Fresh Produce

Charity Brown and her son, Kaleb, buy fresh produce from local farmer Harold Whitfield at the Jackson County Farmers Market.

Every Tuesday through Saturday, the Jackson County Farmer’s Market comes alive with local vendors, happy customers and plenty of farm fresh produce to go around.

Vendors begin the day at 6 a.m. and stay until 2 p.m. filling bags with peaches, big red tomatoes and just about anything else in the fruit and vegetable genre.

For the past eight years, Bann Bellomy has been right among them.

“I have a couple of acres that I farm,” he said. “I grow watermelons, cantaloupes and just about every kind of vegetable there is.

“I’m proudest of my tomatoes though,” he continued. “I’ve got a lot of customers who come here just to buy those.”

According to Bann, business is usually very good at the market, but sometimes the weather causes it to be slow.

“If the weather is bad,” he said, “we can’t get out and pick the vegetables out of the garden. And the customers don’t get out as much.

“We usually see the majority of our customers on Saturdays,” he said.

“Business here is great. It’s great for me and for everybody. I enjoy coming here and seeing all of the people.”

Charity Brown, of Flat Rock, and her son, Kaleb, are loyal customers at the market.

“We come here a couple of times every summer,” she said. “I have two chest freezers at home and we fill them up and use the produce all year.

“My son loves fried squash, corn on the cob and sweet peas,” she said. “He also loves to cook.”

At that, Kaleb, a second grader in homeschool, gave a big smile.

“I cook sweet peas, corn and chicken fingers,” he said. “My favorite corn is peaches and cream and my mom gets it here for me.”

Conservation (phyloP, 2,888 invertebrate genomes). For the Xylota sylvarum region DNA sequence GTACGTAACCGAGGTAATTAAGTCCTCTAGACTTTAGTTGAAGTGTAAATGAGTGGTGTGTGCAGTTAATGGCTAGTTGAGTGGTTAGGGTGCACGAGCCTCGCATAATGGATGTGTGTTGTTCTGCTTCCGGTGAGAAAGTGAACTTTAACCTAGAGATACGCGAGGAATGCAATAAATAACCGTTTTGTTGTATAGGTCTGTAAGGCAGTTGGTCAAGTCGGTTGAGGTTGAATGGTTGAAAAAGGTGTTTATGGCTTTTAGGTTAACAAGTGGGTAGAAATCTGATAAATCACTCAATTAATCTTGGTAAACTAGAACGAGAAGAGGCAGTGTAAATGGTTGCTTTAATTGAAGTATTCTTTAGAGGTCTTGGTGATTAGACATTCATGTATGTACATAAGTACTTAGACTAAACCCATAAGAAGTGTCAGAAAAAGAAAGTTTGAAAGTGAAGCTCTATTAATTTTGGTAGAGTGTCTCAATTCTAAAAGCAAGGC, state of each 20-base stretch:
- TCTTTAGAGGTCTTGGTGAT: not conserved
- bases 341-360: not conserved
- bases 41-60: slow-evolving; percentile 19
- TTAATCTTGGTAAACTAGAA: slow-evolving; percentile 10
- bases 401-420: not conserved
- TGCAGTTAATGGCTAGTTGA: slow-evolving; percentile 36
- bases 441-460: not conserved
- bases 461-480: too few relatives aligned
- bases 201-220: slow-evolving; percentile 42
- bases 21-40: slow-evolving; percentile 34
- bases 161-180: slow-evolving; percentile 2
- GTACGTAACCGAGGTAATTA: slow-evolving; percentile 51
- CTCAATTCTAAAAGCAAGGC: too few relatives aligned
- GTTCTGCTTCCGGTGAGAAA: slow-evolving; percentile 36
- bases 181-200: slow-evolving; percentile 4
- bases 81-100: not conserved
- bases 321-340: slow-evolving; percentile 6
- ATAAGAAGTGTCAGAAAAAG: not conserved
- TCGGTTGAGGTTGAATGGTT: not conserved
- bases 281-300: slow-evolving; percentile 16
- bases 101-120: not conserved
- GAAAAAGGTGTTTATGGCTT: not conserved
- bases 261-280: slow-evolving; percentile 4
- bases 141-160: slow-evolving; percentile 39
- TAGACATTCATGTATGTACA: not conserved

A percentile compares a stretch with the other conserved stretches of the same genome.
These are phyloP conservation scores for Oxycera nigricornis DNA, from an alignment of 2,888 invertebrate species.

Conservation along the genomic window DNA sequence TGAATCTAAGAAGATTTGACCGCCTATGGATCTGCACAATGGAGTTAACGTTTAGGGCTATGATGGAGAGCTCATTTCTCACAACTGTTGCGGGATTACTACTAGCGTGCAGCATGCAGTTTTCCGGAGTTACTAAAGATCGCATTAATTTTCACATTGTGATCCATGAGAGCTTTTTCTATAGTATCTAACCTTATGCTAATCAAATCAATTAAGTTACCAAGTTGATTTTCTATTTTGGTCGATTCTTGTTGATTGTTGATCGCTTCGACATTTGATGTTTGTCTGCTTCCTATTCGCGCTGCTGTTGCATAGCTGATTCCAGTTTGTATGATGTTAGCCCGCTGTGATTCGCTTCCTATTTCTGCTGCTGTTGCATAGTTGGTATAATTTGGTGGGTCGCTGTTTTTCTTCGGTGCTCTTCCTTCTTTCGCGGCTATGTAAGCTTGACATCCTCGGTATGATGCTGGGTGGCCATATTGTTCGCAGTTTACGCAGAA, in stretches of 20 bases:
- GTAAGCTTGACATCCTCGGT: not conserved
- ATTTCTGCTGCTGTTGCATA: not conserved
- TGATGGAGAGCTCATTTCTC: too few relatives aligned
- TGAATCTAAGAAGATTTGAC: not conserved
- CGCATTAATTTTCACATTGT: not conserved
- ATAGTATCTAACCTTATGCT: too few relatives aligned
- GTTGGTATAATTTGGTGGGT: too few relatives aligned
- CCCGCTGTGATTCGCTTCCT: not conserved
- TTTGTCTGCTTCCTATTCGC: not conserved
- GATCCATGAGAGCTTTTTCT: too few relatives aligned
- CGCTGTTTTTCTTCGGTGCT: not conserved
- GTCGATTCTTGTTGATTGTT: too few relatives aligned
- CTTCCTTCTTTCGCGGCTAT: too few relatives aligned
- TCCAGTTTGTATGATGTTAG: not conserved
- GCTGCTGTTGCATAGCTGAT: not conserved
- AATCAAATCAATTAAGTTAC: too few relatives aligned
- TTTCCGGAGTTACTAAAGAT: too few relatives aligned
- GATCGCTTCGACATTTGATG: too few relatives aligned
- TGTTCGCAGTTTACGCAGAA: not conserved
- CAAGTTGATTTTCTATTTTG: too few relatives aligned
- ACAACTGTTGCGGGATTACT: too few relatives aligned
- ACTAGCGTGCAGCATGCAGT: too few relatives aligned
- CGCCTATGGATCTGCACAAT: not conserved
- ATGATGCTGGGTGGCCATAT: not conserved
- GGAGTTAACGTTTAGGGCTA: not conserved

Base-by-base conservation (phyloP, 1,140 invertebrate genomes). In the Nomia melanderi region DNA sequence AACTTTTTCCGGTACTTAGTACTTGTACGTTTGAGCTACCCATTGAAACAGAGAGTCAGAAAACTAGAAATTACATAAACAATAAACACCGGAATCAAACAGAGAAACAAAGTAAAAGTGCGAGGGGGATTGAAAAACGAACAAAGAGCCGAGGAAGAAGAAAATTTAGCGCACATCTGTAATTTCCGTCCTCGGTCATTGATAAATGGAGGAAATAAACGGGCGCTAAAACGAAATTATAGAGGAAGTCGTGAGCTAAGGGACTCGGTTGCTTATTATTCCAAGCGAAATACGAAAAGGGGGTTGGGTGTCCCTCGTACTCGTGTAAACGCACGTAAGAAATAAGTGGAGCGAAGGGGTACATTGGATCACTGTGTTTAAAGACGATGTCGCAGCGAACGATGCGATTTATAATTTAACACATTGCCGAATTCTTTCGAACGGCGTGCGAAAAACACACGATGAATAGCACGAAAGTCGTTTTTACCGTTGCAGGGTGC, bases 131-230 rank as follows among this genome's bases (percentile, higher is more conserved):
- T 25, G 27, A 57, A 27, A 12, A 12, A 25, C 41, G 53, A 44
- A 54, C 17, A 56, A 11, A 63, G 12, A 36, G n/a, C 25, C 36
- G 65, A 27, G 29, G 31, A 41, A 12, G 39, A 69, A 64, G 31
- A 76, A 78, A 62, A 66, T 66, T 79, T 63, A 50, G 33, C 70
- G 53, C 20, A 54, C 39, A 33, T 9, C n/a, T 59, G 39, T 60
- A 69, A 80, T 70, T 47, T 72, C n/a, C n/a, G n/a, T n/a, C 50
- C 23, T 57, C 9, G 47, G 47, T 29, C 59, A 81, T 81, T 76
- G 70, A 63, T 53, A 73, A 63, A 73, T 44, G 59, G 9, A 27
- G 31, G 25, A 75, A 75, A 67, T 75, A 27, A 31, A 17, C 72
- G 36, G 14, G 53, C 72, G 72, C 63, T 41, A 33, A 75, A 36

His mom loves the fact that her son is learning to buy locally grown food that is good for him.

“I buy butterbeans, peas, fresh tomatoes and just about anything we can find,” she said. “The market here is a great place and everything is so fresh.”

Chuck Edson, of LaPorte, Indiana, is the son-in-law of Robert Deutscher, who owns Crowe Mountain Orchards, a favorite vendor among loyal customers.

“My wife, Barbara, and I come here every year from July to November,” Edson said. “We are retired, so we help my father-in-law out at the orchards and really enjoy spending time here.”

When Edson is at the orchard, he repairs machines while Barbara and her friend, Michelle Thompson, run the store.

“I bring produce to the market and sell,” he said. “I enjoy seeing all the people and it’s a good business.”

One of the things most people come to Edson for are the Crowe Mountain peaches.

“We sell them for $7 a basket,” he said, “and there are seven pounds in each one. The peaches are terrific and customers just love them.”

Repeat customer, Al Klimaitis, agreed.

“I tried the peaches here and I keep coming back for more,” he said. “They are juicy, sweet, and really fresh. There’s just nothing like them.”

Originally from Wisconsin, Klimaitis and his wife, Mary, moved to Scottsboro from their home in Marietta, Georgia, five years ago.

“We looked everywhere for a nice place to retire,” he said, “and we had never heard of Scottsboro, Alabama. When we did, I told my wife that it was the most beautiful place and I wanted to build our home here, so we did.

“My kids come to visit from Wisconsin and they can’t believe how much recreation and beauty are in this town,” he said. “I think the mayor should be proud and everyone should be proud of this city. Northeast Alabama is gorgeous and people don’t realize that. When I found this farmer’s market, it just made it even better for me. It’s friendly, the produce is delicious and I’m very satisfied.”

(0) comments

Welcome to the discussion.

Keep it Clean. Please avoid obscene, vulgar, lewd, racist or sexually-oriented language.
PLEASE TURN OFF YOUR CAPS LOCK.
Don't Threaten. Threats of harming another person will not be tolerated.
Be Truthful. Don't knowingly lie about anyone or anything.
Be Nice. No racism, sexism or any sort of -ism that is degrading to another person.
Be Proactive. Use the 'Report' link on each comment to let us know of abusive posts.
Share with Us. We'd love to hear eyewitness accounts, the history behind an article.